Bank of England officials don’t have a strong case to extend their quantitative-easing program as the economy will rebound from its recession, the Confederation of British Industry said.
“In my judgment, the underlying trajectory for the British economy remains the same despite these occasional knocks,” CBI Director-General John Cridland said in an interview yesterday. “It’s not obvious to me that there is a strong case for more QE at the moment.”
Bank of England policy makers will decide on May 10 whether to increase the size of their bond-purchase plan amid conflicting signals on the economy. Governor Mervyn King said late yesterday that the recovery is proving slower than expected, though inflation is “still too high.”
Cridland said he’s “cautiously optimistic” about the economy and doesn’t see evidence of a “prolonged downturn.” He said data last week showing gross domestic product fell in the first quarter were at odds with anecdotal evidence from companies that confidence is improving. He said the economy will probably rebound in the second half.
While the 0.2 percent drop in GDP in the first three months of the year pushed Britain into its first double-dip recession since the 1970s, rising oil prices threaten to stoke inflation. The GDP figure prompted the CBI, the U.K.’s biggest business lobby group, to cut its 2012 growth forecast today to 0.6 percent from 0.9 percent in February. It forecast 2 percent expansion in 2013.
While “the second quarter is going to be close to flat,” GDP will grow 0.7 percent in the following three months and 0.5 percent in the fourth quarter, Cridland said.
‘From From Over’
“The present crisis is far from over, as events in the euro area illustrate weekly,” King said in a speech in London. “Our own economy is still not back to health. Although inflation has fallen back in recent months, it is still too high.”
Data this week showed U.K. construction growth slowed less than forecast last month, while expansion in manufacturing eased more than estimated. A report today may show activity in services, the largest part of the economy, also cooled.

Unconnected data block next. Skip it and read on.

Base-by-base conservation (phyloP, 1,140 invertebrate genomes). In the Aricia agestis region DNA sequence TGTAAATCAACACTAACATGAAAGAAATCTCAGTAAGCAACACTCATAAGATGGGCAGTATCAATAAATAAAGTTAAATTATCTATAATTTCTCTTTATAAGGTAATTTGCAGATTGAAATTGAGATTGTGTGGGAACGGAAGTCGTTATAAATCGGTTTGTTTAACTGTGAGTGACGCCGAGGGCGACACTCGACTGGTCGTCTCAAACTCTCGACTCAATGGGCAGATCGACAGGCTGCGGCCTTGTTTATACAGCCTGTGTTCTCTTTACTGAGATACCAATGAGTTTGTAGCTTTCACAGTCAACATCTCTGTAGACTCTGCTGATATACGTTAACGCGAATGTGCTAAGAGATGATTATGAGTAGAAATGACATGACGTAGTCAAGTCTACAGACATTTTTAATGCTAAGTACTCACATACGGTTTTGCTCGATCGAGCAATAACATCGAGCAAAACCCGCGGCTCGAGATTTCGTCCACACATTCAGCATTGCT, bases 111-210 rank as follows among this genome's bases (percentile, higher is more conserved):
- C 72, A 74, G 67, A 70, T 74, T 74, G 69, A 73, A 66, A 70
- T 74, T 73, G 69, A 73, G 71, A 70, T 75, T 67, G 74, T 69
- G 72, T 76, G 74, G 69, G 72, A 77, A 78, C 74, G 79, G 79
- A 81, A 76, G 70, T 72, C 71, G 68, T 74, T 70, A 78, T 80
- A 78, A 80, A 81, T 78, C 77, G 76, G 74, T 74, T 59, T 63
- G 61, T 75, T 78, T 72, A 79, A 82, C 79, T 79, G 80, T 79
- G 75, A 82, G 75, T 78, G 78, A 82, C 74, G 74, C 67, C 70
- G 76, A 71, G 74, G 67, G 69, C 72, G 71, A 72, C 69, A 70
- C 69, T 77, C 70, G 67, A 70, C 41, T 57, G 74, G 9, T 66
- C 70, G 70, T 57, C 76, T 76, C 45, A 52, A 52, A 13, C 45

A separate survey today showed that while U.K. business confidence dropped last month, it is still at levels consistent with growth, according to Lloyds Bank Corporate Markets. Its index of companies’ economic optimism fell to 26 from 31 the previous month, when the gauge increased 30 points, the unit of Lloyds Banking Group Plc said.
Bank of England officials will decide next week whether to expand their bond-purchase program or halt it at 325 billion pounds ($526 billion). They have left the benchmark interest rate at 0.5 percent, a record low, since early 2009.
“They’ve got a lot to get their head around,” Cridland said. “The evidence is clear that we’re not going to see any change in interest-rate policy this year. It will probably be well into next year before it will be sensible for the bank to begin to change that.”
The CBI chief also commented on recent speculation on who might replace King when he steps down next year.
“What we need is somebody who has the ability to connect with the City, connect with the banking community,” Cridland said, referring to London’s financial district. The job requires someone who can “look them in the eye, have the tough conversations, but also have a strong understanding of the needs of the banking sector.”
To contact the reporter on this story: Scott Hamilton in London at email@example.com
To contact the editor responsible for this story: Craig Stirling at firstname.lastname@example.org